Virtually every automobile sold in America is under its bumper-to-bumper warranty for the first three years of typical usage. That means that consumers rarely pay much for repairs during the first three years. In addition, many brands cover the cost of maintenance for some number of years after a new vehicle is purchased. For example, Jaguars come with five years of included maintenance, Hyundai vehicles for three, and Toyota for two. In each case, the costs are covered regardless of the type of powertrain. The truth is, the maintenance and repair costs of a new vehicle in the first three years are almost meaningless by comparison to depreciation, insurance, and energy costs. For many consumers, the cost is zero. To be clear, we are not including crash damage costs here. That is not what the industry term maintenance and repairs refers to.

Manufacturers and dealers do incur costs during this period. The dealer costs are then repaid by the manufacturers. We communicated with the producers of the study and asked them to clarify what the typical repairs include. Using EVs as the example, Renee Stephens, VP of Automotive at We Predict provided this breakdown of the data:
- Fifty-three percent of the $514 EV service cost comprised labor expense and forty-seven percent were part cost.
- Splitting the costs down, the majority was for repairs ($301), $136 was spent on campaigns, and $77 on maintenance.

Related Story: Toyota RAV4 Prime vs. Tesla Model Y Maintenance Cost Analysis - A Surprising Outcome

After the initial warranty and included maintenance period of three years, vehicle costs begin to shift directly to the vehicle owner. Consumer Reports did a full report on the longer-term cost differences for maintenance and repairs between vehicles with various types of powertrains. The surprise result was that plug-in hybrid-electric vehicles were virtually tied with EVs (actually ahead slightly) and that both had a meaningful long-term advantage over traditional designs.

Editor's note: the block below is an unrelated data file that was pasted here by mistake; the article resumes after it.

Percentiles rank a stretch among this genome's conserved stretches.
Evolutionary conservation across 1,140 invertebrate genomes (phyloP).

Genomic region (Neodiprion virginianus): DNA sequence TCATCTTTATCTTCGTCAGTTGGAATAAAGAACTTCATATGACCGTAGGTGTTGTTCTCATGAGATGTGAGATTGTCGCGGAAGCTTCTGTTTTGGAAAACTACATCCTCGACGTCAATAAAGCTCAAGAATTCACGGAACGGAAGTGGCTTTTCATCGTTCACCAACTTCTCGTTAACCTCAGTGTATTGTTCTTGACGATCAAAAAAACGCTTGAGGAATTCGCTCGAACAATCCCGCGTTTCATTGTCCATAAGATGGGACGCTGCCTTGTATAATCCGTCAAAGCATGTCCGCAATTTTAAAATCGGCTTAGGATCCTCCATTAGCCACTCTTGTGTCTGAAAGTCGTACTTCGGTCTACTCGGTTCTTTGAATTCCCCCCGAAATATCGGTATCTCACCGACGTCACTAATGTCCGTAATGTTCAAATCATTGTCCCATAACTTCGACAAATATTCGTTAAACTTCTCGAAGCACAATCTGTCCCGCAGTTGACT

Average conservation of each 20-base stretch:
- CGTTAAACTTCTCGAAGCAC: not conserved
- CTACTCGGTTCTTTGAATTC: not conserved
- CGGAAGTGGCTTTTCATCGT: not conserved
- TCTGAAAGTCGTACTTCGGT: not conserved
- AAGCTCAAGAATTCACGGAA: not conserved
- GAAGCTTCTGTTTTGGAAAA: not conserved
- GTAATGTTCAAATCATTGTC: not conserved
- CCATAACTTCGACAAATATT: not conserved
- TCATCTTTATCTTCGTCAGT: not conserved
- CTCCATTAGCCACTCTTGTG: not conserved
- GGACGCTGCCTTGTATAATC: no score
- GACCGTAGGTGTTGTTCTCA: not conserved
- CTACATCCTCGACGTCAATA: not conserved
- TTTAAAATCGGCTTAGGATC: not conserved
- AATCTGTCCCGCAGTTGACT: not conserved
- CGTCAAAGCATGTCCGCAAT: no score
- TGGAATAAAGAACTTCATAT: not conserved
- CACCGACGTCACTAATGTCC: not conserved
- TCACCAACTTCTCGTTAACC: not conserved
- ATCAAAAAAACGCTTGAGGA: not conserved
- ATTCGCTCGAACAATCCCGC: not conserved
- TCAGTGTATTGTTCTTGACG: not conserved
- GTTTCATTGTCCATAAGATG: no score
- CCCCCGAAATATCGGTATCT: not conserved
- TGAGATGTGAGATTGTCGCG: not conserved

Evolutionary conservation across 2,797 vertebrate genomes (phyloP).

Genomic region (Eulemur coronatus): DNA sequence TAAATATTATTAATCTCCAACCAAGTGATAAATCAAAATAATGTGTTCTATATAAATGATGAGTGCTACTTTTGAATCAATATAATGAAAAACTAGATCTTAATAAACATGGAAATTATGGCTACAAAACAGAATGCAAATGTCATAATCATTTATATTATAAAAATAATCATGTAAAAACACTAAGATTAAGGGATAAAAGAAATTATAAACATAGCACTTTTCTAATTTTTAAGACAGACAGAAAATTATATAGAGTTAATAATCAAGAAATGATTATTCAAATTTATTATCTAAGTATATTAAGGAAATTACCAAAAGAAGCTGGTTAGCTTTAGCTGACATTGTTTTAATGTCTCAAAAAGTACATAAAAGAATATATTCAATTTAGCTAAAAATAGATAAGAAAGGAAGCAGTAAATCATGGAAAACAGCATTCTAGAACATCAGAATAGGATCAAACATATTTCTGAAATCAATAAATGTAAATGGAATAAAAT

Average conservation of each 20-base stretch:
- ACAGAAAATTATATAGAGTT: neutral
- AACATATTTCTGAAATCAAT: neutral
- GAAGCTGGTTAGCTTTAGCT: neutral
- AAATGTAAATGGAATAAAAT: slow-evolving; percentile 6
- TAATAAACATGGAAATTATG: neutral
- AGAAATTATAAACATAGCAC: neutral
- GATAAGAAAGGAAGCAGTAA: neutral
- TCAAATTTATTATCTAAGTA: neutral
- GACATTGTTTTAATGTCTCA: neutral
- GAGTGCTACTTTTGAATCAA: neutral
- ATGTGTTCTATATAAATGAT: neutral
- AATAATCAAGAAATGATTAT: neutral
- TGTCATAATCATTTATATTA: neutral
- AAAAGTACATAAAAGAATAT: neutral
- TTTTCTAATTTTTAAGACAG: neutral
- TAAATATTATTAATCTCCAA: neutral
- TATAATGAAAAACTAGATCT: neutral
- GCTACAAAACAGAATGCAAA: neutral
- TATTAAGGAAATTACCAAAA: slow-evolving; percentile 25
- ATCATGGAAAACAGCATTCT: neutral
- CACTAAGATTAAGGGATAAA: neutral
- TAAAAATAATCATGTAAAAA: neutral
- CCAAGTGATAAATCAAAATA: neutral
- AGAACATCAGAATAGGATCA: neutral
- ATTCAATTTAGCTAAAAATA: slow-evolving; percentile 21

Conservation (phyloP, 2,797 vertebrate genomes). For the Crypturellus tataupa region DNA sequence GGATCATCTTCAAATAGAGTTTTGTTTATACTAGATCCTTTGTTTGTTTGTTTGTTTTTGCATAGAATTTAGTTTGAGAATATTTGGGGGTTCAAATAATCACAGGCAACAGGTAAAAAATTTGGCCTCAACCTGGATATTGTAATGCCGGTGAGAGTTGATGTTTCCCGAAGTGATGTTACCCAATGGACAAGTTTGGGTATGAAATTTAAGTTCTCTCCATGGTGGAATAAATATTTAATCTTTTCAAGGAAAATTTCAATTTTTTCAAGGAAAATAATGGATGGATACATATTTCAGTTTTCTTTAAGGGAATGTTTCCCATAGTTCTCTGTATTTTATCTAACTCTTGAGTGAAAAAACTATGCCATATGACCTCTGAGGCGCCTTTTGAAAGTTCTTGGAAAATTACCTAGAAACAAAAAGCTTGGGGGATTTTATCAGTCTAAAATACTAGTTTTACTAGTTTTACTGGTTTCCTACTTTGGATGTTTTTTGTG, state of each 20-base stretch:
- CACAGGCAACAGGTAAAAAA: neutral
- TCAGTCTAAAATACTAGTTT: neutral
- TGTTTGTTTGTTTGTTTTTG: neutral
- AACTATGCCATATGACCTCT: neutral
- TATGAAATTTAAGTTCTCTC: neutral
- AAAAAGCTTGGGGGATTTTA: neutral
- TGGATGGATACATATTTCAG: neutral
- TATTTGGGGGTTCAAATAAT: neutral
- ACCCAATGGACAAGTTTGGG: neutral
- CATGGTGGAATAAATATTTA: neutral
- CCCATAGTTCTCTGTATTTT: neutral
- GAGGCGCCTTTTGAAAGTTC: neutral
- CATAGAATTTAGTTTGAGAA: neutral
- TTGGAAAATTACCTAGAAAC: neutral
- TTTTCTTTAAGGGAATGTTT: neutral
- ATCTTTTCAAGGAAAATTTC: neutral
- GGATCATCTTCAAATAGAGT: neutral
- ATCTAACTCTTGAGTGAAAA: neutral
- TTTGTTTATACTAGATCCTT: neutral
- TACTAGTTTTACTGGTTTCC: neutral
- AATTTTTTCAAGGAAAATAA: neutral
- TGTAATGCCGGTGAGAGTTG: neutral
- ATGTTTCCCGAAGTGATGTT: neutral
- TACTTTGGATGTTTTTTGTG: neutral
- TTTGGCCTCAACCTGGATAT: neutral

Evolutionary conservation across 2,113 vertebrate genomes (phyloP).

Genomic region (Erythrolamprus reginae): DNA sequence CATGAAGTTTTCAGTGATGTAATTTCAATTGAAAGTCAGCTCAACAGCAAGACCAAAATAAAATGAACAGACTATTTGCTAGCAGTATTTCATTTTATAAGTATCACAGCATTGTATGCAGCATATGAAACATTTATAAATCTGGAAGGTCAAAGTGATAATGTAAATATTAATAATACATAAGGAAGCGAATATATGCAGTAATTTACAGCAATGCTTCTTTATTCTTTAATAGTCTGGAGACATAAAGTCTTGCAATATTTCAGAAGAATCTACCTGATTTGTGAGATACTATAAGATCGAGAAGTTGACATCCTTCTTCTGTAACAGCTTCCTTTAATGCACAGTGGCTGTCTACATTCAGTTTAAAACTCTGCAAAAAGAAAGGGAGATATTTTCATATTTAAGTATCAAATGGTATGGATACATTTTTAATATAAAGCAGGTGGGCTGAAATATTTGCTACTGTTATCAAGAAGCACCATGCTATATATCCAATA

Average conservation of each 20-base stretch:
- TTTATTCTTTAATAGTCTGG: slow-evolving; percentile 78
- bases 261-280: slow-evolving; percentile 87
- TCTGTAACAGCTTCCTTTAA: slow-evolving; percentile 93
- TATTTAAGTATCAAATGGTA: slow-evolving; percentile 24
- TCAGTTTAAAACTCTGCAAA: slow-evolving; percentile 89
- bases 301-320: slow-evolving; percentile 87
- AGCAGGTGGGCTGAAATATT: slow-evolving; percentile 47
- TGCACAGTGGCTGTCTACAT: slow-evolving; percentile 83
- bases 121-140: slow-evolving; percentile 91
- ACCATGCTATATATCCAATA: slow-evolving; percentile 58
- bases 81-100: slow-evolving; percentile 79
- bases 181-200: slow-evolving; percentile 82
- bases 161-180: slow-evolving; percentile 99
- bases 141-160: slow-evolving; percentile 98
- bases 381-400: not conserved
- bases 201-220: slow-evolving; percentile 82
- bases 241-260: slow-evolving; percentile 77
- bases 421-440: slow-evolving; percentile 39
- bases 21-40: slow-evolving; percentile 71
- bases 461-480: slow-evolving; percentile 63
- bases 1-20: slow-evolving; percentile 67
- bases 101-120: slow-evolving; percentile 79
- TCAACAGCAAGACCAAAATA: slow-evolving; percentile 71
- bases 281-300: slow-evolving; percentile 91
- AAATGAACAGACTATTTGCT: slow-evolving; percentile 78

Related Story: Tesla Model Y vs. Ford Mustang Mach-E - Which EV Requires More Maintenance?

You can view more about the study on the We Predict summary page. Does the study’s findings that EVs have a $235 advantage over conventional vehicles surprise you, or confirm your assumptions and experiences? Tell us in the comments below.

John Goreham is a long-time New England Motor Press Association member and recovering engineer. John's interest in EVs goes back to 1990 when he designed the thermal control system for an EV battery as part of an academic team. After earning his mechanical engineering degree, John completed a marketing program at Northeastern University and worked with automotive component manufacturers, in the semiconductor industry, and in biotech. In addition to Torque News, John's work has appeared in print in dozens of American news outlets and he provides reviews to many vehicle shopping sites. You can follow John on TikTok @ToknCars, on Twitter, and view his credentials at Linkedin